Add to the music. Playing lead isn't always about running over something with your guitar.
Bliss is gentle. Treat it accordingly. Listen to it a few times first, hear the fills you want to create.
Harmonic E Minor
Harmonic E Minor is a perfect practice track for getting more intimate with the guitar fingerboard. It's great for working out the major guitar scale shape (see menu) in the second position, using open E as your root. It is also very fitting for trying new single string runs up and down the fingerboard, one string at a time.
The tune begins with two guitars, super chill down tempo, then builds with bass and brush snare kit. It is consistent throughout, making it easy to follow and focus on your note choices. Keep it slow and look for new ideas one note at a time. Everything is a build.
Gone to San Ramon
Gone to San Ramon has a bit of a Zeppelin "Goin' To California" vibe which makes it cool to begin with. It even has some ratty lead guitar about midway thru the piece that creates acceptable tension prior to the resolve.
The fun we have with this one is in strumming and picking through various A suspended arpeggios, then expanding those lines with tones from the A major scale.
Let It Go in C Minor
Let It Go V2 is the slim version of Let It Go. It has a very tribal, primitive soul yearning that begs a response. Key vamping enters and serves as a brief intro to English Horn and ethereal vocal. It all pasess quickly as the tribal beat persists.
We go with hot, over driven blues pedals and cry along. Make your solo gently weep.
The vibe is full of down tempo mids that couldn't be warmer.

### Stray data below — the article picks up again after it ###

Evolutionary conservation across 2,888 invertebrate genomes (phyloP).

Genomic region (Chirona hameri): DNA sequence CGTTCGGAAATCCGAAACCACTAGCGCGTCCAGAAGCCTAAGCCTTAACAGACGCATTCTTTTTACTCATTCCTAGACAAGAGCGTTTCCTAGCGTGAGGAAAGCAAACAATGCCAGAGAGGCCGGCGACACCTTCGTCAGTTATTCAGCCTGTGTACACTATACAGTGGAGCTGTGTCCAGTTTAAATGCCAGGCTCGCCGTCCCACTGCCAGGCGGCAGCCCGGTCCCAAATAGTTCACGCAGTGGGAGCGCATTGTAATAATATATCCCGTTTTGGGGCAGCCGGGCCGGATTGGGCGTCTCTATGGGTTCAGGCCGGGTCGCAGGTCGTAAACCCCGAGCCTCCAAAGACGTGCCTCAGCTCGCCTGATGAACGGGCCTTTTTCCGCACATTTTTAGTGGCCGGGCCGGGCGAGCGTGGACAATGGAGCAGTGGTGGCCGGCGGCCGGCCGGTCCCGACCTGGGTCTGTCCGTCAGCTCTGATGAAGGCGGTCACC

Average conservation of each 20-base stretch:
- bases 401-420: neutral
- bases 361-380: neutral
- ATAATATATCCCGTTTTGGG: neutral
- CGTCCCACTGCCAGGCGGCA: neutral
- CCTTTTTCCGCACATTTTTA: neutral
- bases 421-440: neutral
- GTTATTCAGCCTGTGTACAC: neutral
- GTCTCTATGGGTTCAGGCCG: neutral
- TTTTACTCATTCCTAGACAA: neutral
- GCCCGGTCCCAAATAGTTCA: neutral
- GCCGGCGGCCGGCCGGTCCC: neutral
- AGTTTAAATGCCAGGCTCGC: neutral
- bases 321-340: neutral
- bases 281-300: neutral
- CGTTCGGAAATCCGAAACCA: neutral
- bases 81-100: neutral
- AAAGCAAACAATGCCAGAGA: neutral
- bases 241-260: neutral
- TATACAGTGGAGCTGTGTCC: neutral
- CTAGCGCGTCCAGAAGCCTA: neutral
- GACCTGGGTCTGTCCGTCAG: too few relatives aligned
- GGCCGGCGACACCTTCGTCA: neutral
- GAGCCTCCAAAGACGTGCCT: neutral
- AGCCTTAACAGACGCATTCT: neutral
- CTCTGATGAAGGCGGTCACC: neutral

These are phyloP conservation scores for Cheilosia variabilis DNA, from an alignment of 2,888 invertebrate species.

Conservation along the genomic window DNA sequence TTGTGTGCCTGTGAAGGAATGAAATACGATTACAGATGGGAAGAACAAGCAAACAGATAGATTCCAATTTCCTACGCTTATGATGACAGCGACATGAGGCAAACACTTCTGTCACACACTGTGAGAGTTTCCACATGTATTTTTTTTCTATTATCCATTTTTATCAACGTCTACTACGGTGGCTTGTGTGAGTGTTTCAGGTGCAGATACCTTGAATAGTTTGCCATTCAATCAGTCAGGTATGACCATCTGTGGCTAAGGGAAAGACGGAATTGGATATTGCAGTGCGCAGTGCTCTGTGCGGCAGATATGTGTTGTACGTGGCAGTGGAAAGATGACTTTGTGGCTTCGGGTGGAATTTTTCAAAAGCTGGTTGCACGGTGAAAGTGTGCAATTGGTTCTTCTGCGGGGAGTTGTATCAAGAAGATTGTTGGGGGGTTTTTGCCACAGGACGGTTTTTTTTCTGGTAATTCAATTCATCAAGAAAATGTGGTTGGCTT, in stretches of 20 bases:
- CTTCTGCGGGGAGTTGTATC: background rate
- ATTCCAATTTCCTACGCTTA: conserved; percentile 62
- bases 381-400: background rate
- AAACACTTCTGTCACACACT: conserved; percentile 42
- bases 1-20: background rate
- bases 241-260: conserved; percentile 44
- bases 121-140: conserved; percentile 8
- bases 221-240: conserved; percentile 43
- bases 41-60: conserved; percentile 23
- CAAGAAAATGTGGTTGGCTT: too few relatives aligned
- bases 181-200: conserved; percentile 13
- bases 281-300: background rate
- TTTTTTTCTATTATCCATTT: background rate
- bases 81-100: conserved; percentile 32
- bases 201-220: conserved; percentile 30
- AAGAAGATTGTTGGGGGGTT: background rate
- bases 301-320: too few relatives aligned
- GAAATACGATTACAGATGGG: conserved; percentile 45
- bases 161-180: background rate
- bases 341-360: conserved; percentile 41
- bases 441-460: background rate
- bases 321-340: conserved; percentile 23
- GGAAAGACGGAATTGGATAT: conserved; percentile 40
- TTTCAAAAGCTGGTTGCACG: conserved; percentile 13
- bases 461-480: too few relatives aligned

Over Easy in B Minor
With or without the lead intro, Over Easy in B Minor is a good long six minute workout. Variations in the underlying guitar work lead up to classic electric arpeggios that will no doubt bring smiles to many of you. They are really tasty in our book.
The technique we use in the lead might be helpful to you. Its all on the second string frets 2, 3, 5, 7 & 8. It's a good & easy way to extend further down the neck into your more familiar patterns.
Make up new lines on the first string in similar fashion. Use the same frets 2, 3, 5, 7 & 8 Create lines using both strings. Keep it simple and slide into those notes.
Start with 3 ,4 or 5 notes that sound really good to you. Patience with this brings rewards.
Chai Bossa is a personal favorite because it has so much of that Michael Franks feel. This one is supported by a video on Youtube to facilitate the chord changes.
The chord changes are not difficult. There are only three chords GMaj7, BbMaj7, Ab Maj7 ... a common formula found in Mr. Franks tunes. The vid points out the pattern, making it monumentally easier to follow.
What I love about this one - just change your key pattern with each chord change to make incredibly fluid melodies that require little variation.
Chai Bossa is a totally chill tune with your classic bossa bass line. It has some sweet guitar enhancements and well placed instrumental accents.
Here's the vid: